Law Blog

How to Get into Berkeley Law School

Berkeley is known for its commitment to providing a high quality legal education in a “supportive learning environment.” The school discourages competition by fostering collegiality amongst students not only through their unique non-letter grading system but by also encouraging social gatherings.

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How to Get into Michigan Law School

Michigan is consistently one of the highest-ranked law schools in the United States. Though located in the Midwest, its national reputation attracts student and employers far and wide and its esteemed alumni can be found everywhere in the country and the world.

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How to Get into Penn Law School

Consistently ranked as #7 of the top ten law schools in the country by U.S. News & World Report, the University of Pennsylvania School of Law (Penn Law) is in the heart of Philadelphia, in close proximity to the many other University of Pennsylvania graduate and undergraduate colleges.

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How to Get into NYU Law School

NYU Law’s campus sits in the heart of Washington Square in Greenwich Village, a historic and dynamic neighborhood in New York City. Consistently ranked among the best 10 U.S. law schools, NYU is one of the larger top-tier law schools, with class size typically ranging from 400-450 students (or 1200-1350 total JD students).

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How to Get into Chicago Law School

With an intimate class size of roughly 600 students, the University of Chicago Law School emphasizes its tight-knit community and focus on interdisciplinary learning. Students are encouraged to embrace “the life of the mind” and study law for the sake of learning.

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How to Get into Stanford Law School

SLS is one of the nation’s premier law schools whose esteemed alumni include Supreme Court Chief Justice William R. Rehnquist and Supreme Court Justice Sandra Day O’Connor. The institution strives to inspire its students to be intellectually curious and forward thinking.

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How to Get into Yale Law School

As the most selective law school in the country, Yale is known for its scholarly culture and emphasis on public service. Alumni are illustrious. Power couple Bill and Hillary Clinton met in Yale’s law library. Three sitting Supreme Court Justices—Clarence Thomas, Samuel Alito, and Sonia Sotomayor—earned their J.D.s at Yale. Governors Jerry Brown (California) and Gina Raimondo (Rhode Island) are also graduates.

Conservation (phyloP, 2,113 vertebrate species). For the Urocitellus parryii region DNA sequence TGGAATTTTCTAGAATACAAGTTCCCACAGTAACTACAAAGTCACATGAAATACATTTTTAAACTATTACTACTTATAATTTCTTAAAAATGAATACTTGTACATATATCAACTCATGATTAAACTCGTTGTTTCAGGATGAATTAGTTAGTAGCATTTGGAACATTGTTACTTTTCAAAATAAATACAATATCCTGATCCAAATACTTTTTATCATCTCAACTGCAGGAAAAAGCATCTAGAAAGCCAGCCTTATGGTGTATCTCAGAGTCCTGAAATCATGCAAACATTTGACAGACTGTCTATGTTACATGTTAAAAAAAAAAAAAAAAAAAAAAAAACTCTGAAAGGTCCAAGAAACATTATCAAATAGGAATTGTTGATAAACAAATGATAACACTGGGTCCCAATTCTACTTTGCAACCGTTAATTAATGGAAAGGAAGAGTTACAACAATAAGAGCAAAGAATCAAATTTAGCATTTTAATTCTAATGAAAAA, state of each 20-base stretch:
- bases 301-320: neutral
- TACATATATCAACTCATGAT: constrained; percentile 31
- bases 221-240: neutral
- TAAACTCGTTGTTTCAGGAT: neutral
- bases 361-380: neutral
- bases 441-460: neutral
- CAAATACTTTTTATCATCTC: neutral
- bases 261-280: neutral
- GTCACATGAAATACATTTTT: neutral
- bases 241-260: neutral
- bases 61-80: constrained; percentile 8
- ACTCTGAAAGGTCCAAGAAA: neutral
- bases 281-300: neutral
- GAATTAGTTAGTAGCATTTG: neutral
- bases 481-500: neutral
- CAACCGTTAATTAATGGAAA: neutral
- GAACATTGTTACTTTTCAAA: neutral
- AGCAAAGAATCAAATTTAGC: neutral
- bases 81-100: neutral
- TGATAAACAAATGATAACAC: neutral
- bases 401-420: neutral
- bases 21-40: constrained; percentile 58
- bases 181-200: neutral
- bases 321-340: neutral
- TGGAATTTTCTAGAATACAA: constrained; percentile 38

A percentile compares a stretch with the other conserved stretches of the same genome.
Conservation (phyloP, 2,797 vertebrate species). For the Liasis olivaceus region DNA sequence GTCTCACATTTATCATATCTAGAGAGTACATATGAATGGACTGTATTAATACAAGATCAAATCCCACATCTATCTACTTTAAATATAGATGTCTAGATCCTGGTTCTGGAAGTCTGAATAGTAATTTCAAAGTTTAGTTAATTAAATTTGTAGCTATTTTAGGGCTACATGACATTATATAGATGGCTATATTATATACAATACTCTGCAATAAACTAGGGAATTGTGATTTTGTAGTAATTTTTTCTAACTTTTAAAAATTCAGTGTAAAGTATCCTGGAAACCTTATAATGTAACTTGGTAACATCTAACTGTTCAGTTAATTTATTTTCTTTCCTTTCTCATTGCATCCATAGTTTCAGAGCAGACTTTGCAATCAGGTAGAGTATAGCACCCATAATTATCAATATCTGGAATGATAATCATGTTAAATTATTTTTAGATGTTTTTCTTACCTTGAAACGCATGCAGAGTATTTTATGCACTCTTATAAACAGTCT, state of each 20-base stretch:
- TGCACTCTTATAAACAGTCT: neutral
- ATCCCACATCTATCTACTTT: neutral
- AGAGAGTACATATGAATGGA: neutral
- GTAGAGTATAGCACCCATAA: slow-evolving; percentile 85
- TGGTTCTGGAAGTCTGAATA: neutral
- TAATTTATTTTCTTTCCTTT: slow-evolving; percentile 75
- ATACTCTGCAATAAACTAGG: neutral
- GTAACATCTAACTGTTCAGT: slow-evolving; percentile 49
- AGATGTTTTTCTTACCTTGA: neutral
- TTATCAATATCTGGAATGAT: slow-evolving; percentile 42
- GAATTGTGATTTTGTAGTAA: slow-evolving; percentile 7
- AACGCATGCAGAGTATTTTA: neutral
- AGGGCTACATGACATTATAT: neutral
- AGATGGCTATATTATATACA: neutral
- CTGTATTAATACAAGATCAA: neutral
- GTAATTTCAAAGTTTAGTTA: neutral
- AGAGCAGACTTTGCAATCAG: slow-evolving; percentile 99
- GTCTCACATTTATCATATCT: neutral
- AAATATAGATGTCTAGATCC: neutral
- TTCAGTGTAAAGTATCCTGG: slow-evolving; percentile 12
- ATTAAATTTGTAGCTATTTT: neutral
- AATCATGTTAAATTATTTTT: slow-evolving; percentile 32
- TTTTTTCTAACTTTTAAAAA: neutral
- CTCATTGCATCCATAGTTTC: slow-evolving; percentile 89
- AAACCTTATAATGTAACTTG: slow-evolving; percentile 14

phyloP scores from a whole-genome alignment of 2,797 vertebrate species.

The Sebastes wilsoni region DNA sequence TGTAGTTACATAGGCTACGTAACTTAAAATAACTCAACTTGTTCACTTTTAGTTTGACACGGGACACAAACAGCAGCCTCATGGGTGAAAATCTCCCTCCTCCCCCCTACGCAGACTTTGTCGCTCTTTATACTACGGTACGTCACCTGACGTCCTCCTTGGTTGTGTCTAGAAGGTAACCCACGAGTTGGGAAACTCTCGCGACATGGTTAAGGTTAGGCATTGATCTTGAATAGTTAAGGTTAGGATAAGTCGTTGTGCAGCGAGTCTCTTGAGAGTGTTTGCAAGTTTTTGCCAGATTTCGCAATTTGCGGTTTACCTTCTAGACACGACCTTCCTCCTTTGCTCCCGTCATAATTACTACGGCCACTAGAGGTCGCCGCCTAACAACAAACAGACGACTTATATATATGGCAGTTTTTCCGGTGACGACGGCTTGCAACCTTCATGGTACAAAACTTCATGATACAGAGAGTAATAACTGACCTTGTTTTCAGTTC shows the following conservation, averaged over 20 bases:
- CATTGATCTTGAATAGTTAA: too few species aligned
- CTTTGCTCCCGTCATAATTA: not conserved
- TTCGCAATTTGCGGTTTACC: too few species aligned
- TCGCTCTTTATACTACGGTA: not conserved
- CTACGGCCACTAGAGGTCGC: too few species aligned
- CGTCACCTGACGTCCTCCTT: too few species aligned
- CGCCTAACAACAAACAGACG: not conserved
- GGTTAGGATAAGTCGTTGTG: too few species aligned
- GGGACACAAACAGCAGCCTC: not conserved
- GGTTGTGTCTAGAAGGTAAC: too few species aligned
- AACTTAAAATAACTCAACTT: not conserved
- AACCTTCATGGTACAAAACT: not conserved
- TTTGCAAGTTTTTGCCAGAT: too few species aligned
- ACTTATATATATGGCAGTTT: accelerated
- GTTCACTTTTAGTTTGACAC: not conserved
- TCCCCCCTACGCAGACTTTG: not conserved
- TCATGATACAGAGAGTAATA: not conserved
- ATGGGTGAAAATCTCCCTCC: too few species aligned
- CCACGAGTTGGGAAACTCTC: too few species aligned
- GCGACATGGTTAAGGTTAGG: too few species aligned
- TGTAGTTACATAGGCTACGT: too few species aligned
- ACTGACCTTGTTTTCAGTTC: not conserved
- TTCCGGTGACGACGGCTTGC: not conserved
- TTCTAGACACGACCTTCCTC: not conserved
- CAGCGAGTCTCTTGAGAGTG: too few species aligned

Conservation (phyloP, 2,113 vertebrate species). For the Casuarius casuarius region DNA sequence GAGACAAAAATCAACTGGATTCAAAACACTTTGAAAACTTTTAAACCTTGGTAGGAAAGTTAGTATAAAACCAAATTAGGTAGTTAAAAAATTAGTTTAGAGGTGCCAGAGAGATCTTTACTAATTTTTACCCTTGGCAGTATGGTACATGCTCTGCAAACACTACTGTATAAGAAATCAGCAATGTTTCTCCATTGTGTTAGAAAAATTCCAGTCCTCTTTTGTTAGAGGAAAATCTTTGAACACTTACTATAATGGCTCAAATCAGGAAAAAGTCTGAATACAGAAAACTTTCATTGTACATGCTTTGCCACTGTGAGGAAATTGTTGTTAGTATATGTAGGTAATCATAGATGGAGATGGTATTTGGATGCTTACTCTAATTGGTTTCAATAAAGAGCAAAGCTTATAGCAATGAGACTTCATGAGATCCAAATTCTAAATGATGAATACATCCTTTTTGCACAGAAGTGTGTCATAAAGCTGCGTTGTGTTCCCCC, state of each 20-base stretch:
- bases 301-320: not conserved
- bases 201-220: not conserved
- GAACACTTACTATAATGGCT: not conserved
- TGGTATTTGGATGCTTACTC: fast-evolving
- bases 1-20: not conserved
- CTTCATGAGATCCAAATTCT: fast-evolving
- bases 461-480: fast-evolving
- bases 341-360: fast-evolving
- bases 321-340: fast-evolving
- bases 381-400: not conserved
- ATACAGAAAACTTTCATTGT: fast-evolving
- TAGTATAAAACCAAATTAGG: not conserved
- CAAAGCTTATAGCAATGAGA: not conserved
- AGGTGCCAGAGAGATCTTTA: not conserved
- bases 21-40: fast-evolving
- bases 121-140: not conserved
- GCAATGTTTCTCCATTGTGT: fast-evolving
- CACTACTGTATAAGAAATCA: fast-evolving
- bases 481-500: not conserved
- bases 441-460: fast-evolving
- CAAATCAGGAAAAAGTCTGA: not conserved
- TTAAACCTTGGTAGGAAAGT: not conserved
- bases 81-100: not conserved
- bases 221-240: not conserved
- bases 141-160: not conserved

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Study Effectively When Retaking the LSAT

Many test-takers decide to retake the LSAT in an effort to improve their score. Although there are some similarities between preparing to take the test for the first time and preparing to retake the test, there are also a few significant differences. One of the most common misconceptions about preparing to retake the LSAT is…

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How Does the LSAC Calculate Undergraduate GPA?

Why is the cumulative GPA that LSAC reports not the same as the GPA as calculated by their undergraduate institutions? After submitting their transcripts to the Law School Admission Council (LSAC), many applicants are perplexed to find that the cumulative GPA that LSAC reports is not the same as the GPA as calculated by their…

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How to Write a Great Law School Personal Statement

Other than an applicant’s LSAT score and undergraduate GPA, the most important component of a law school application is the personal statement. The personal statement is your opportunity to tell admissions committees about the person behind the numbers, achievements and other aspects of you that they will learn about in the other parts of your…

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What You Need To Know About Law School Deadlines

Because law schools use a rolling admissions cycle, it is often daunting to figure out each school’s application deadline, if they have one at all, and what one should do if the stated deadline has passed. “Hard” vs. “Soft” Law School Deadlines Because of the rolling nature of the law school admissions cycle, candidates submit…

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Please and Thank You: 7 Tips to Getting Stellar Letters of Recommendation for Law School Applications

It is not too early to get a head start on a critical part of your law school applications: letters of recommendation. Letters from your professors or employers tell an important story about you: your work ethic, intellectual curiosity, character and drive. You should have a minimum of two, and potentially up to four, strong…

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